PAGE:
A dissection (tear) in the ascending aorta (Stanford Type A) is considered an emergency condition that cannot be treated with minimally invasive methods. A dissection that occurs in the descending aorta (Stanford Type B) is still treated through blood pressure control unless there are complications. If the patient is relatively young or has a connective tissue disease, open surgical repair is performed because the Dacron grafts have exceptional longevity. Endovascular stent grafts may not last as long, which make them more suitable for older patients and as a transition to stabilize a precarious condition.
An aortic transection is caused by a trauma like a car accident—the force can cause a tear in the aorta. Only about 20 percent of the people with this condition even make it to the hospital, said Fischbein, and even then, the mortality rate tends to be high, often because other injuries need to be addressed first. However, using a minimally invasive delivery system allows more rapid response to these patient needs: He described a young man with severe abdominal injuries from a car accident who received a stent graft while in the cath lab, which repaired his aortic injury.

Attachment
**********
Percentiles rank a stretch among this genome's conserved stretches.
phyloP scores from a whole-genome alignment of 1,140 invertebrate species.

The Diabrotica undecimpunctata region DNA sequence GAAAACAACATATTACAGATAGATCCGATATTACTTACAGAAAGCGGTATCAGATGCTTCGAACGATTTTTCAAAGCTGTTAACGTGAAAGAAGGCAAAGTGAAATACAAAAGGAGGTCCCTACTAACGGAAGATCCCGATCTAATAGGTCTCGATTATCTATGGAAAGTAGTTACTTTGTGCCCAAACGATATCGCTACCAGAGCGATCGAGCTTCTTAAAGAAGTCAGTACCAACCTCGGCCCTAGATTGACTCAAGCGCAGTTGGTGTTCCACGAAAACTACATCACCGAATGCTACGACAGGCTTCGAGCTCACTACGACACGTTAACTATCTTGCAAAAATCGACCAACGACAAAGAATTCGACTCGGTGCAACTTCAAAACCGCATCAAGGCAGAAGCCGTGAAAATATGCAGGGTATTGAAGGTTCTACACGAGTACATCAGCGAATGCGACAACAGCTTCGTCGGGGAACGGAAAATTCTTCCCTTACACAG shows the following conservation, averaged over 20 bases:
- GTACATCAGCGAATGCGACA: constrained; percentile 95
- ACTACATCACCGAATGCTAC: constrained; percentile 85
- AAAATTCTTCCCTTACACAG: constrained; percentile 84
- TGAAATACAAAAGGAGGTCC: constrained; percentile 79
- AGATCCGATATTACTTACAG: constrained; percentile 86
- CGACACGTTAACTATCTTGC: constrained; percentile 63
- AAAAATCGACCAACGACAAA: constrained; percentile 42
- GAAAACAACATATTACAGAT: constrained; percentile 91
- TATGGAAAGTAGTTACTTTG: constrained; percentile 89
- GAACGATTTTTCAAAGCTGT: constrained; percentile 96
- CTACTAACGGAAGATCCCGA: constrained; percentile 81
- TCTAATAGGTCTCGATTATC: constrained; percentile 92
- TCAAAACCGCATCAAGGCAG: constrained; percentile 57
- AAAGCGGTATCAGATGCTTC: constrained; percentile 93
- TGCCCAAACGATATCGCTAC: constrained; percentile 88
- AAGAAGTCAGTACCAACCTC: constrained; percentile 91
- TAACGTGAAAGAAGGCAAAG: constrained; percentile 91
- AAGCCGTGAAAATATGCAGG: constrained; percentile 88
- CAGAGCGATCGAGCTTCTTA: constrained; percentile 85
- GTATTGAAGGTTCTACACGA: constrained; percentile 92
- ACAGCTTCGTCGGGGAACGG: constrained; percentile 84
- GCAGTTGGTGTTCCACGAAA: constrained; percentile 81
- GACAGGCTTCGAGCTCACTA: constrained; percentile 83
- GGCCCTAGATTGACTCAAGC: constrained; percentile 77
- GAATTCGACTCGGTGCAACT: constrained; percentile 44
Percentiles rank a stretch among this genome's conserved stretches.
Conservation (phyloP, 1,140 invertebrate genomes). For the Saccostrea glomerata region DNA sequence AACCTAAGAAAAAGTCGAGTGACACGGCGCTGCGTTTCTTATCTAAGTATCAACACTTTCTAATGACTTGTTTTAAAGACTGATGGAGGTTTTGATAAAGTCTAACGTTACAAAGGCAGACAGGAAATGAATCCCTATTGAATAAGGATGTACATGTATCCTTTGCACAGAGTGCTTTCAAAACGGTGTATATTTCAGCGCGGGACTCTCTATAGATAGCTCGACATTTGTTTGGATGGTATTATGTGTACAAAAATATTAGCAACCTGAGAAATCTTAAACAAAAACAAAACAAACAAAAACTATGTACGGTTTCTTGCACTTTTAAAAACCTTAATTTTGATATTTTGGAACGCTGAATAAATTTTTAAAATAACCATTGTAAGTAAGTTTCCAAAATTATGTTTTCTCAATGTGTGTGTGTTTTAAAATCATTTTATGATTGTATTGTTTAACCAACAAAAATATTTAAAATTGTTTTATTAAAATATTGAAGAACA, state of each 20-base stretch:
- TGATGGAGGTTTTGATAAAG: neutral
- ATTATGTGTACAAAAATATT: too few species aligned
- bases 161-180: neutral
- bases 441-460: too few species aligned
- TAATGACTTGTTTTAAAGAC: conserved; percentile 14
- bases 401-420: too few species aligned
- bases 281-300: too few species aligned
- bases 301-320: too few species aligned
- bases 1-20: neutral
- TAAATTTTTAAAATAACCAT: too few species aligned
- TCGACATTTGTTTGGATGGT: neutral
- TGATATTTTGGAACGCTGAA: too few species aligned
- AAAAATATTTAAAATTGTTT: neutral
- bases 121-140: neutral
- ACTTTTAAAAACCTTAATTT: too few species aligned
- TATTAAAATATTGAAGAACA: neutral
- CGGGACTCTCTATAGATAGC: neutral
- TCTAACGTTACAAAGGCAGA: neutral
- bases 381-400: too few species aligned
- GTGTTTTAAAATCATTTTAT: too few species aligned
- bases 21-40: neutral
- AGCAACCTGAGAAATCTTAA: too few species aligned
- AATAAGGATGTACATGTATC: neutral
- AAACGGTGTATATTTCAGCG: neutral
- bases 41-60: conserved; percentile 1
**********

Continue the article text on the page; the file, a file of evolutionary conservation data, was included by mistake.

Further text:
About the Speaker
Michael Fischbein, MD, PhD, is a Stanford assistant professor of cardiothoracic surgery with a special interest in adult thoracic aortic diseases. He has received a number of research and teaching awards, and is a member of several professional medical associations, including the American Heart Association, the International Society of Heart and Lung Transplantation, the Longmire Surgical Society, and the Society of Thoracic Surgeons. He received his MD from Boston University School of Medicine and his PhD in microbiology and immunology from UCLA, where he performed his general surgery training and served as chief resident of the Department of Surgery. He joined Stanford in 2003 for his cardiothoracic surgery residency and joined the faculty in 2006.
For More Information:
Stanford Heart Center
Department of Cardiothoracic Surgery
American Heart Association